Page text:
I have come to realise that as long as you get a grade C or above in English and Maths and three other passes, no one really cares what GCSE grades you get.  Employers aren't interested in what you got at school when you were 15 or 16.  So whether you get an A or a B is irrelevant.  For me, my daughter's mental state, self esteem and confidence are far more important than whether she gets A*s on her exam certificates.

My eldest son performed OK at school.  He wasn't highly academic but achieved above average results.  School tried to pressure him into the university route which I felt from the start was not for him.  He went into college but clearly had no desire to pursue academia.  After failing his first year we stepped in and helped him find the confidence to leave education, in spite of the teachers trying to make him persevere.  He has gone on to excel in the workplace and is doing very well as a System's Analyst.  He didn't need A'Levels or a degree to get where he is.  It isn't always the right route.

Megan is a high achiever and walked away with 7 A*s and 5 As at GCSE.  She went on to get her A'Levels and is now in her final year at University.  She has however, come to the conclusion that she feels pigeon-holed by her degree and after she graduates plans to take a completely different direction.  I am proud of her for coming to this conclusion because ultimately it is her happiness that is the most important thing.  She hasn't wasted three years at university because she will have a good, well valued degree and has learned many life lessons.  But life as a number-cruncher does not excite her at 20 years of age.  She will have her whole life to work out what and who she wants to be. Number-crunching can wait!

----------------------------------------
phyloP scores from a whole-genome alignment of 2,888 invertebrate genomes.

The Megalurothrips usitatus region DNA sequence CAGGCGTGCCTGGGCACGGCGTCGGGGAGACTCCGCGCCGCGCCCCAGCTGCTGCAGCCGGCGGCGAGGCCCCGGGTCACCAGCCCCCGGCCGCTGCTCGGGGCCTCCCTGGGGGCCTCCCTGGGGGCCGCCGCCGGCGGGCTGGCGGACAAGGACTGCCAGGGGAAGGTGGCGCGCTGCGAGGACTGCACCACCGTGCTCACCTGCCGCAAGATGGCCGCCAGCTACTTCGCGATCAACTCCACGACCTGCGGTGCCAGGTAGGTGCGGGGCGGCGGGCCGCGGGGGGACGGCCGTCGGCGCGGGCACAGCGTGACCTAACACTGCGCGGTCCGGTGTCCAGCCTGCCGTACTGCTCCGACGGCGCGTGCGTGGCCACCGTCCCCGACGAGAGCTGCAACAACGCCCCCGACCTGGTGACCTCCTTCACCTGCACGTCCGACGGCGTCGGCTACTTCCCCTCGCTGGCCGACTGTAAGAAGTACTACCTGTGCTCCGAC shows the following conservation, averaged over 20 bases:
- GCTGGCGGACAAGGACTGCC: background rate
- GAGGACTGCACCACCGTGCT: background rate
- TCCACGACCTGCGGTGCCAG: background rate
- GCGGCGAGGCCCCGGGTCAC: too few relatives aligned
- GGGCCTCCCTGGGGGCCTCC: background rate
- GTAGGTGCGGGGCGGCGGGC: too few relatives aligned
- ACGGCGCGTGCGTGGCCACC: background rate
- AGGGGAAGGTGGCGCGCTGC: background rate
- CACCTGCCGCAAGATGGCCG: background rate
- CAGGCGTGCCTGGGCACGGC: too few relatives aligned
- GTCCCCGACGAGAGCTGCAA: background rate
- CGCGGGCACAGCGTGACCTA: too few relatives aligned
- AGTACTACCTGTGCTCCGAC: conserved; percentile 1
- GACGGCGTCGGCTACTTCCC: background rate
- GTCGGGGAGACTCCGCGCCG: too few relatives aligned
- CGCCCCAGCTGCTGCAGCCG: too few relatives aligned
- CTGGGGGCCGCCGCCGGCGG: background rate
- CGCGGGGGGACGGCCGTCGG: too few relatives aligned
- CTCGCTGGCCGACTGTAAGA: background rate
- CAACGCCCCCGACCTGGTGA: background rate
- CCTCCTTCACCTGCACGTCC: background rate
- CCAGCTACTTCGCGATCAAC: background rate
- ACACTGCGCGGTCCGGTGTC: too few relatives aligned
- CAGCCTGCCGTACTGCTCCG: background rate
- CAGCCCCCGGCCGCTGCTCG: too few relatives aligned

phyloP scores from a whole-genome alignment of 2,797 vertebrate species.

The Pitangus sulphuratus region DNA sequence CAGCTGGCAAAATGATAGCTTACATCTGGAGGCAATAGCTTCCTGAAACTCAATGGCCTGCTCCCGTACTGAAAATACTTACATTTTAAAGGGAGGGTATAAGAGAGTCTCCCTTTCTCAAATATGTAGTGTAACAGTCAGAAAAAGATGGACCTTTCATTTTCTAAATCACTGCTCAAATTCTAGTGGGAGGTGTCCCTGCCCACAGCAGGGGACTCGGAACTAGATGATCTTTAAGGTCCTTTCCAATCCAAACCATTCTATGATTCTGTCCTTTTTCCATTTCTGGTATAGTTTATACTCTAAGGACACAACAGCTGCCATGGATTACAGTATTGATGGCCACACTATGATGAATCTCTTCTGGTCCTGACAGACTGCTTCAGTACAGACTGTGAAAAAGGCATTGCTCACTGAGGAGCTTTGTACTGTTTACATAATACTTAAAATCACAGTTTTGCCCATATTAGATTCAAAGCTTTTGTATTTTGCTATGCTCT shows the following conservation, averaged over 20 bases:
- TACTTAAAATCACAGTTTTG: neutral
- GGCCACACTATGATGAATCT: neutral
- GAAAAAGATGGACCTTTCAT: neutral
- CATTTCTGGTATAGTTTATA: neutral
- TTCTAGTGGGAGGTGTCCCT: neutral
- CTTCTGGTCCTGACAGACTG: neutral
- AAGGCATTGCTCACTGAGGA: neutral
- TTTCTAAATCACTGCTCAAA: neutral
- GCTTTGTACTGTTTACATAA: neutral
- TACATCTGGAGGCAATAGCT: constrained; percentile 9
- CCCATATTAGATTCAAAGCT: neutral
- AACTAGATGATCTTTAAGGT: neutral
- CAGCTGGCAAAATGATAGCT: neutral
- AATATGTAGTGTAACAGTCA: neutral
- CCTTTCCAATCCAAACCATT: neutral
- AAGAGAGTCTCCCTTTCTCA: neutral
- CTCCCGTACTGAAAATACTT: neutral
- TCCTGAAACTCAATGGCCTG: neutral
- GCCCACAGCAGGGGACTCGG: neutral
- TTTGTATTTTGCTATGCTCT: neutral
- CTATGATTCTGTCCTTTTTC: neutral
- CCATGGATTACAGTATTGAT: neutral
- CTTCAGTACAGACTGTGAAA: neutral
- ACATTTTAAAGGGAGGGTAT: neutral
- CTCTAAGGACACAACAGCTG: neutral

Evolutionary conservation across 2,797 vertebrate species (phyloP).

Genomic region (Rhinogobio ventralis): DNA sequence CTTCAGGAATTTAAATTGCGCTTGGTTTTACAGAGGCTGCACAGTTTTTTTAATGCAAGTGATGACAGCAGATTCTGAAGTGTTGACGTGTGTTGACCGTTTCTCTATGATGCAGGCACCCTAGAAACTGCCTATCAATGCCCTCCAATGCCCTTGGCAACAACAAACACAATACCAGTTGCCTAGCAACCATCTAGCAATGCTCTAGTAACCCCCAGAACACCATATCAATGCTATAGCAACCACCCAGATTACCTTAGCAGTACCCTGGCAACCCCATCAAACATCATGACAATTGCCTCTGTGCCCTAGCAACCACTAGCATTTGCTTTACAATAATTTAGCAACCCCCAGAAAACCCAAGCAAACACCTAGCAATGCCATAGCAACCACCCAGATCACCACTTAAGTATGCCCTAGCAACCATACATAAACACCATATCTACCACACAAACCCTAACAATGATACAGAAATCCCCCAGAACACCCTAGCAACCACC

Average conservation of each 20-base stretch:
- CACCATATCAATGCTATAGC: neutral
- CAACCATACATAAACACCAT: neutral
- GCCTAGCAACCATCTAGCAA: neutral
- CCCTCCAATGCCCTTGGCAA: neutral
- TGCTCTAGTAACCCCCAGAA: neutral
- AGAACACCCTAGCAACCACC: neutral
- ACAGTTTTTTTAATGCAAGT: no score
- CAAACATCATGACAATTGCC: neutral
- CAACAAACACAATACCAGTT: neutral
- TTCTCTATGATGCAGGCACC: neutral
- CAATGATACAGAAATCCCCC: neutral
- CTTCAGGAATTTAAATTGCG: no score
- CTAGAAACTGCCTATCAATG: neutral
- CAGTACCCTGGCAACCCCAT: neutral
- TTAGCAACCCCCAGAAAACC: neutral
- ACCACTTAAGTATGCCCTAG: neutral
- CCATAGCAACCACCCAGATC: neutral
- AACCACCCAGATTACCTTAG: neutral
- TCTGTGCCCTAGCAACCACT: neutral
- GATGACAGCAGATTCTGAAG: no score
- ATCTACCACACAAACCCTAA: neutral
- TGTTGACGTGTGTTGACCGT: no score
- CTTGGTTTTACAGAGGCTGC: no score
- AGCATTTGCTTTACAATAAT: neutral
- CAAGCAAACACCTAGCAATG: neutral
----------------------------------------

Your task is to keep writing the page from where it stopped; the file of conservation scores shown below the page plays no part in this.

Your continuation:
There is too much pressure on our teens.  The options they take to decide which GCSEs they want to do is made out to be the most vital decision of their lives, when in reality you are just trying to find subjects that actually fit into the timetable.  Then you have to pick A'Levels.  Again there is so much pressure on kids to pick the right subjects.  I told Ella to pick what she enjoys.  Unless you have a specific career goal in mind, it really doesn't matter.  It's all UCAS points at the end of the day.  Generally, once you get to university you are told to forget everything you've learned up to that point.  And who really knows what they want to be when they grow up anyway.  Life will kick up all manner of opportunities and unexpected directions.  I'm one for embracing what comes along.

I have come to realise that the mental health of my children and their self-esteem is far more important than any exam results they get.  I want them to do their best, but not at any cost.  I hope they succeed in becoming what they want to be, I hope they will be hard working and take pride in their achievements.  But I also hope they know when enough is enough.  I don't want them crumbling in the face of unnecessary pressure, just to satisfy OFSTED or a teacher's targets.  I want them to enjoy their education.  I do not want them to dread it.  Life is about so much more than that.  I do not want their joie de vivre sucked out in the face of undue pressure to perform.

I am so proud of my children.  I don't need an A* to prove how great they are.

My Girls are Worth So Much More than their Exam Results!